Human mucosal-associated invariant T cells contribute to antiviral influenza immunity via IL-18-dependent activation.

@article{Loh2016HumanMI,
  title={Human mucosal-associated invariant T cells contribute to antiviral influenza immunity via IL-18-dependent activation.},
  author={Liyen Loh and Zhongfang Wang and Sneha Sant and Marios Koutsakos and Sinthujan Jegaskanda and Alexandra J Corbett and Ligong Liu and David P. Fairlie and Jane Crowe and Jamie Rossjohn and Jianqing Xu and Peter C. Doherty and James McCluskey and Katherine Kedzierska},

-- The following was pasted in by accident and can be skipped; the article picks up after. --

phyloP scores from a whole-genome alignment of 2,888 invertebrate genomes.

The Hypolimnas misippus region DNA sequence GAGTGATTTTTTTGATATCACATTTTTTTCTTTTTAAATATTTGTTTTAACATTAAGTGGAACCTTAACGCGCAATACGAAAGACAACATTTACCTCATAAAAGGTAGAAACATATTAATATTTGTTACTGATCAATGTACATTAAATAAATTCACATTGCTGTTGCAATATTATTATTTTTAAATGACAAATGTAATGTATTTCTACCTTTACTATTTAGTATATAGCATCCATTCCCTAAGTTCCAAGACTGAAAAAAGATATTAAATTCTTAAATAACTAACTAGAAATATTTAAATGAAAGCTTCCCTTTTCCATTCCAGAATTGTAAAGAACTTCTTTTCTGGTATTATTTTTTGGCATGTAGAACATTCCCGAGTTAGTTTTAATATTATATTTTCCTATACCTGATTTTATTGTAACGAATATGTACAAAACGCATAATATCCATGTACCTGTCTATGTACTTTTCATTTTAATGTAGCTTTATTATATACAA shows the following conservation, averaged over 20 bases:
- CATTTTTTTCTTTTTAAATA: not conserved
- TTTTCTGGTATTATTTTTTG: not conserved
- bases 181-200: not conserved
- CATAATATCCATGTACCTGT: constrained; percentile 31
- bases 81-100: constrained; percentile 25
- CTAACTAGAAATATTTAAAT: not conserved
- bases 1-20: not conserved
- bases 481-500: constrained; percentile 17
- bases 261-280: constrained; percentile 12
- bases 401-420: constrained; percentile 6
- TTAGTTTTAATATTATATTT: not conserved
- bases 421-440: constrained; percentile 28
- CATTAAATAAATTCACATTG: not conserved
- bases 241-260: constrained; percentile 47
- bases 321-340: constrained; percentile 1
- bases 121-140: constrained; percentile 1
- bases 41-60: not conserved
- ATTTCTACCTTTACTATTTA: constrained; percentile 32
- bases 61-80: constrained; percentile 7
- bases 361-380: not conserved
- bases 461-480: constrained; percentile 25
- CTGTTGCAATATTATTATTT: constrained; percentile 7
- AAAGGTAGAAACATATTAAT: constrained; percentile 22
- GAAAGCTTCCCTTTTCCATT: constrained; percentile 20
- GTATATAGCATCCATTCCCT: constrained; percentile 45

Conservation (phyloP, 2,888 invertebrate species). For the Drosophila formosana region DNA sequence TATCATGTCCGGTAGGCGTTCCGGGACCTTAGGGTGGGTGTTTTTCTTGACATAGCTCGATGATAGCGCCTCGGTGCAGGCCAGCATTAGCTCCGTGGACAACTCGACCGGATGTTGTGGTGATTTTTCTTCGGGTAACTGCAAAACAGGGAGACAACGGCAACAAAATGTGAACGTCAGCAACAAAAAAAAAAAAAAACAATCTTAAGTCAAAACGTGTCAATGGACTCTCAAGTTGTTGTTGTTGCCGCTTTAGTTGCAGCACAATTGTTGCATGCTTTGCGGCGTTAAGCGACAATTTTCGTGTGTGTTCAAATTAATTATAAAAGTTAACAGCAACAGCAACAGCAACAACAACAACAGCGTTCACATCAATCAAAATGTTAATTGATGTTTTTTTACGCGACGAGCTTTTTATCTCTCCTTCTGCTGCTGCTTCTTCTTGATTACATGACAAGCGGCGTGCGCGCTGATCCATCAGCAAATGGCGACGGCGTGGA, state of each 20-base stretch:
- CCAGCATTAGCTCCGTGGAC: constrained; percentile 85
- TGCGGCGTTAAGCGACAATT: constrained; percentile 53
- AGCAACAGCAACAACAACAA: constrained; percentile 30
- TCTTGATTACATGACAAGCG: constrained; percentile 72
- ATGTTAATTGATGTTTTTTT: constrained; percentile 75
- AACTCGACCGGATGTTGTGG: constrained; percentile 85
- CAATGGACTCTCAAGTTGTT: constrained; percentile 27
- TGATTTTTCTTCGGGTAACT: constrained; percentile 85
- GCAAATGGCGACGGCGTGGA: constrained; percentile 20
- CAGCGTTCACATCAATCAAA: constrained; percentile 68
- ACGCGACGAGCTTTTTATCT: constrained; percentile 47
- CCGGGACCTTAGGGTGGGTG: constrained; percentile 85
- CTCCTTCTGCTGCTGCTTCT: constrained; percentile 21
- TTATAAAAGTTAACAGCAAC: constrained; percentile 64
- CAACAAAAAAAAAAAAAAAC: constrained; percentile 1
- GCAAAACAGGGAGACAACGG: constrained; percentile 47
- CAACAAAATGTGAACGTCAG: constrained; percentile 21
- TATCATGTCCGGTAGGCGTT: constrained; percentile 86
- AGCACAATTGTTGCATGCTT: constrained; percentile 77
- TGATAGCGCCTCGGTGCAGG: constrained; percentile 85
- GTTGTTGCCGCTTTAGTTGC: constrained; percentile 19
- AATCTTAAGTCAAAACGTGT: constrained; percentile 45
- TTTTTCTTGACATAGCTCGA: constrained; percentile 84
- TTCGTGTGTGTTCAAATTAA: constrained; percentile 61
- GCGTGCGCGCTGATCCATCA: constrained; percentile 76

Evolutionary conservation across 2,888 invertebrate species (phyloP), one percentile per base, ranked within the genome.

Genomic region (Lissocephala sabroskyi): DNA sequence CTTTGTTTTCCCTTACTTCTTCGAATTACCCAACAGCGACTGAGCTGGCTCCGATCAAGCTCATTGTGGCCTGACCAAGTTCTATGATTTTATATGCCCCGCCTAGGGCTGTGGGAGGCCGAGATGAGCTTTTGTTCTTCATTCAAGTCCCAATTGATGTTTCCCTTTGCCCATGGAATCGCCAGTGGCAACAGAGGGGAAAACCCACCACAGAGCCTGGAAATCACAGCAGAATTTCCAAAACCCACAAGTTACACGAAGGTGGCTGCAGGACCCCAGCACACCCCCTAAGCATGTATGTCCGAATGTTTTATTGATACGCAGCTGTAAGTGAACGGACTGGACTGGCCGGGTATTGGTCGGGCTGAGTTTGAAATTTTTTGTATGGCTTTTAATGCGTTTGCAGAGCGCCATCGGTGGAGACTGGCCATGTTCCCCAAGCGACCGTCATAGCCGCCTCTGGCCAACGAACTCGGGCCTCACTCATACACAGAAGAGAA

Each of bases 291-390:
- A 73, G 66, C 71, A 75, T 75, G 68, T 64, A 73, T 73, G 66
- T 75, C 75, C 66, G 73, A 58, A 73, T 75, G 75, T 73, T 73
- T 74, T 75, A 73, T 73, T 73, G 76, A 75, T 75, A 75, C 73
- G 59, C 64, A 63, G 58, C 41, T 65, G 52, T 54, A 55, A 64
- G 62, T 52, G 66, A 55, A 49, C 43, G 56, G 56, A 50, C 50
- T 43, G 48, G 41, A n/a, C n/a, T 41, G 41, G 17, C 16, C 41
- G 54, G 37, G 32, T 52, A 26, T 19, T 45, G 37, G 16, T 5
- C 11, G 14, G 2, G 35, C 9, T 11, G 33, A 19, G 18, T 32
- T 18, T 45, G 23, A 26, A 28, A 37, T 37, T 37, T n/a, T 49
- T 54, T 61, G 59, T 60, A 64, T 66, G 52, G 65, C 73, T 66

journal={Proceedings of the National Academy of Sciences of the United States of America},
  year={2016},
  volume={113 36},
  pages={10133-8}
}
Mucosal-associated invariant T (MAIT) cells are innate-like T lymphocytes known to elicit potent immunity to a broad range of bacteria, mainly via the rapid production of inflammatory cytokines. Whether MAIT cells contribute to antiviral immunity is less clear. Here we asked whether MAIT cells produce cytokines/chemokines during severe human influenza virus infection. Our analysis in patients hospitalized with avian H7N9 influenza pneumonia showed that individuals who recovered had higher… CONTINUE READING

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